The Photographic Event

AHA Session 84
Saturday, January 3, 2015: 8:30 AM-10:00 AM
Gramercy Suite B (New York Hilton, Second Floor)
Martin Jay, University of California, Berkeley
The Photographic Events of American Abolitionism
Matthew Fox-Amato, Washington University in St. Louis
The “Look” of History: Photography and Paris’s 1944 Liberation
Catherine E. Clark, Massachusetts Institute of Technology
Jennifer Tucker, Wesleyan University

Session Abstract

The concept of the “event” – a significant thing that happens – is fundamental to our discipline, yet the rise of visual studies offers historians new tools to grasp the changing ways in which the things that happen become the very fodder of history. One might understand this process by looking at various visual technologies and texts, whether sketches, paintings, or films. No visual medium, however, has more profoundly influenced the construction of historical events than photography. Drawing upon the field of visual studies as well as the disciplines of art history and philosophy, this panel asks, how do photographs shape and interpret historical events?

The photograph has so often been interpreted as an index of the real – the material trace of that which has happened before the camera’s lens. But it also bears the contradictory discourse of the “image” – first theorized by Daniel Boorstin – that obscures or stands in for reality.[1]These papers will explore how both photographs’ presumed objectivity and their mythic romanticism produce the historical event. Matthew Amato’s paper explores how the circulation of photographs within the American abolitionist movement created a sense of community engaged in political action. Meanwhile, Catherine E. Clark’s paper asks how participants staged the look of history during Paris’s 1944 Liberation and how the circulation of photos after the fact wrote the events into a national myth.  Lastly, Amy Lippert’s paper looks at the use of photographs in efforts to curb “white slavery” in turn-of-the-century America.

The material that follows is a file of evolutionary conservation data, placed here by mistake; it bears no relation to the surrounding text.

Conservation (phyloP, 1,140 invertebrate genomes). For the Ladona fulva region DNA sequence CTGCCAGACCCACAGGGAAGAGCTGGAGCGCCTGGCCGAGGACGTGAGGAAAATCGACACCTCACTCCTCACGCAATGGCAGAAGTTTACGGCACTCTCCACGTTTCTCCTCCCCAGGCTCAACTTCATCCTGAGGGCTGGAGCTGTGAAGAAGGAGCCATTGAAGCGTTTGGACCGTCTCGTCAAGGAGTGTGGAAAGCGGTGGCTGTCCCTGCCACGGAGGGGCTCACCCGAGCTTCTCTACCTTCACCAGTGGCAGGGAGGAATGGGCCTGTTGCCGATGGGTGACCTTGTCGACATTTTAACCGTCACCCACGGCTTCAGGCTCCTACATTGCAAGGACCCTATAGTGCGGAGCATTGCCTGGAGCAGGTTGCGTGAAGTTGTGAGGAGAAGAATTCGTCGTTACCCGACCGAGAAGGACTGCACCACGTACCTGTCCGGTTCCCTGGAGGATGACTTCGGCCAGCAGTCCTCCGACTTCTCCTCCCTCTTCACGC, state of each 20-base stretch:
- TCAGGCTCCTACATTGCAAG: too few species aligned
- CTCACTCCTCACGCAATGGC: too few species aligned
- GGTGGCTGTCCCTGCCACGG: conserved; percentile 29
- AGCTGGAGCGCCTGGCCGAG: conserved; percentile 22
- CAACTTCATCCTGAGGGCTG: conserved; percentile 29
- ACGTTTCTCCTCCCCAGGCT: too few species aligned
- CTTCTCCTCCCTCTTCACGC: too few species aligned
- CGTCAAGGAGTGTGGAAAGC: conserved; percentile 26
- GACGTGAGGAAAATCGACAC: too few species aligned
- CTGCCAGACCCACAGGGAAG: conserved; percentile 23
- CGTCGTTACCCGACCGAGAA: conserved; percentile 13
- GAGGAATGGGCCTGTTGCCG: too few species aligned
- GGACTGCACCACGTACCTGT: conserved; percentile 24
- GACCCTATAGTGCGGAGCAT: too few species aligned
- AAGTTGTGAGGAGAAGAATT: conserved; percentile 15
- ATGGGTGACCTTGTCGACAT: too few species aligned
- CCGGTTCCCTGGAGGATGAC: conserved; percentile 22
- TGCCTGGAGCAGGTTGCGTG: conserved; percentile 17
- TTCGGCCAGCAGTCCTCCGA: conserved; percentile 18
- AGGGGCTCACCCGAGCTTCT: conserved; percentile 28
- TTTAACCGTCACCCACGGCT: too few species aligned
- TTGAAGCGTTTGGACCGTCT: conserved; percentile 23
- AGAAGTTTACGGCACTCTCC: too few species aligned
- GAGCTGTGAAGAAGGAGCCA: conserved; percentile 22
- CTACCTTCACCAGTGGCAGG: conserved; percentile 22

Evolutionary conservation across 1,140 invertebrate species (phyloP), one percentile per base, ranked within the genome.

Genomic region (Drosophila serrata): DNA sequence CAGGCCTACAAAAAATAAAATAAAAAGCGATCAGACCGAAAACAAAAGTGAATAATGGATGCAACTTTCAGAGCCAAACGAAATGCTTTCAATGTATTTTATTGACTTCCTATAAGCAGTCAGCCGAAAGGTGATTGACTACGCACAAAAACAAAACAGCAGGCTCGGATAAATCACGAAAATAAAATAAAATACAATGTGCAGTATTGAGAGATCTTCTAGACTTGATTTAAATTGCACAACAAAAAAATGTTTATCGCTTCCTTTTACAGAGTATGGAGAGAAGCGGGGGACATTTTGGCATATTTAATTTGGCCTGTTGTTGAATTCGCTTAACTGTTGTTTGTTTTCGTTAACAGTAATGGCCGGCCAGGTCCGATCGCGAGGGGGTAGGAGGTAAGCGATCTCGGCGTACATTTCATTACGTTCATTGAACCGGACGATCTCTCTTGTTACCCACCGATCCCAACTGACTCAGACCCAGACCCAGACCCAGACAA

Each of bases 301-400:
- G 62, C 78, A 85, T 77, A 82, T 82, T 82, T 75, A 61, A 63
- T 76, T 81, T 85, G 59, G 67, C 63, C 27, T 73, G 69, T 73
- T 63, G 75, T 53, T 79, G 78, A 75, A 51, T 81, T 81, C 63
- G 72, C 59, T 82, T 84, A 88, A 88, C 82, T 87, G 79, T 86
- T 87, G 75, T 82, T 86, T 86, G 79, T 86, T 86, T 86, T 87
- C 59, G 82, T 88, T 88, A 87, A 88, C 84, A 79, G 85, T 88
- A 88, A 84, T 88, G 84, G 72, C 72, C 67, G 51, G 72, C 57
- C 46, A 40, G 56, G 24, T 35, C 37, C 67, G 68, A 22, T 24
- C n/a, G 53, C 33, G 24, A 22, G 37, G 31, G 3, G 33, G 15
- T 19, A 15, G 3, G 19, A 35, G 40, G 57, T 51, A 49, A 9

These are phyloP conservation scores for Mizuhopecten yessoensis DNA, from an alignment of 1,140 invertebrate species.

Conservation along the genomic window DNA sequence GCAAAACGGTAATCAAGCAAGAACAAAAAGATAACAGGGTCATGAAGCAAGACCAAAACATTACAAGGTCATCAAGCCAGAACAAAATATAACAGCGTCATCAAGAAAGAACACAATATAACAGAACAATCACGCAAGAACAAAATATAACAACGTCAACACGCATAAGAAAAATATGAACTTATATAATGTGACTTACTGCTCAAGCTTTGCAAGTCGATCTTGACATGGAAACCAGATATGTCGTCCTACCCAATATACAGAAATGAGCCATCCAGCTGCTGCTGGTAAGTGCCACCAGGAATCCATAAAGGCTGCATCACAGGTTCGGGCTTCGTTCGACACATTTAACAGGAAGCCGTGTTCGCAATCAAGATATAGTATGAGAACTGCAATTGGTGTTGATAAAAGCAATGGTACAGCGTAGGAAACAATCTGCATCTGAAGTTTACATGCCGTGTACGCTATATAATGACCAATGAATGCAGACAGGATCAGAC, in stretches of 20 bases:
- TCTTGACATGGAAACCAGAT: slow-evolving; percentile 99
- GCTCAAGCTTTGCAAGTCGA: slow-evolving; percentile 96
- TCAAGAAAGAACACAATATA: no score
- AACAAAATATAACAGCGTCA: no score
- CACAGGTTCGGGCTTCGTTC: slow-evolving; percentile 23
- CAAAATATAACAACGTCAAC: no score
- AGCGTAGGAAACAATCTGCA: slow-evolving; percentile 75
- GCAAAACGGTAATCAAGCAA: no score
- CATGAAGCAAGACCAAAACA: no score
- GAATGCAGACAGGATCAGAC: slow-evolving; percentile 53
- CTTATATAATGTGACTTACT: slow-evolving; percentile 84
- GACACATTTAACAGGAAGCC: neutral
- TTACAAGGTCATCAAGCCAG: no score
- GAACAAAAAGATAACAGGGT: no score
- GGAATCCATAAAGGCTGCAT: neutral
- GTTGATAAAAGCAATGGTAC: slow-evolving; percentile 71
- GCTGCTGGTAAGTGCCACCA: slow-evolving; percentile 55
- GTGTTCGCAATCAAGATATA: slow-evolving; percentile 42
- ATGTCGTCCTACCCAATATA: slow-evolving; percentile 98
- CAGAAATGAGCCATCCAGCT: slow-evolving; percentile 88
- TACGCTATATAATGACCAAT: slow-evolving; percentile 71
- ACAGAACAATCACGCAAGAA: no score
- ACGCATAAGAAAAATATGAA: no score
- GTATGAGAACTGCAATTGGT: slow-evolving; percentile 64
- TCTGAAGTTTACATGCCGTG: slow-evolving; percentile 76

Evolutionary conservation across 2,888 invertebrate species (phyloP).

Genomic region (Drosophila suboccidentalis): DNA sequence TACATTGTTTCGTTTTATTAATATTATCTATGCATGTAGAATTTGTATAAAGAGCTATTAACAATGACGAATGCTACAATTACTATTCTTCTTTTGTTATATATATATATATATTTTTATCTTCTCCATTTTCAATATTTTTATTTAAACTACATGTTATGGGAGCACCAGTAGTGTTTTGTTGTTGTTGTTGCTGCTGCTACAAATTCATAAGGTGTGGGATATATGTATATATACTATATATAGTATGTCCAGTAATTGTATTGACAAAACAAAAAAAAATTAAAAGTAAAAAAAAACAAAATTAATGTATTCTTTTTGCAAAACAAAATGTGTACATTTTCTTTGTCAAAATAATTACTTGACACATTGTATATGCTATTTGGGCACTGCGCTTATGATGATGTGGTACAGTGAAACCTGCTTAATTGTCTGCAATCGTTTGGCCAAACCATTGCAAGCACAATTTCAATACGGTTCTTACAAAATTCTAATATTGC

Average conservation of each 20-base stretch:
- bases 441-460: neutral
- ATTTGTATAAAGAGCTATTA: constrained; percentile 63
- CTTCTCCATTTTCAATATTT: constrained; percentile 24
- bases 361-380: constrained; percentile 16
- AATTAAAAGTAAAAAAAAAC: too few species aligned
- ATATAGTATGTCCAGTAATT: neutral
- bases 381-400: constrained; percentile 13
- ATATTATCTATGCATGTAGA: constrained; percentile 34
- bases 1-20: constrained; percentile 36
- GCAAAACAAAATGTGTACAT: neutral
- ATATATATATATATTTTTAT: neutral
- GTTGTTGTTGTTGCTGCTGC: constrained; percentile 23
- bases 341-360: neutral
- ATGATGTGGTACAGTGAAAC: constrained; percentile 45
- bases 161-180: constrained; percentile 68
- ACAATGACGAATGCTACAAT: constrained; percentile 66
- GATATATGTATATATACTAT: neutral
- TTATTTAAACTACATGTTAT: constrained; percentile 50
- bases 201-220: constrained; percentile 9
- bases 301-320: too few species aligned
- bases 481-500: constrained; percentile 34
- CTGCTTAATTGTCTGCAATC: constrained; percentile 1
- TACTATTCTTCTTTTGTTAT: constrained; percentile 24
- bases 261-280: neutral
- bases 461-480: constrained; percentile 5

As historians work more and more on twentieth and twenty-first century topics, we have an increasing flood of visual sources at our disposal. Given our proliferating opportunities to consider the past through visual evidence, there is no better time to examine how the language of photography and the capture, reproduction, and circulation of photos themselves have, since the mid-nineteenth century, made history and shaped its “look.” This panel should appeal to scholars interested in cultural and intellectual history, in the history of photography, in visual and material culture, and in historical methods.

[1] Boorstin, The Image.

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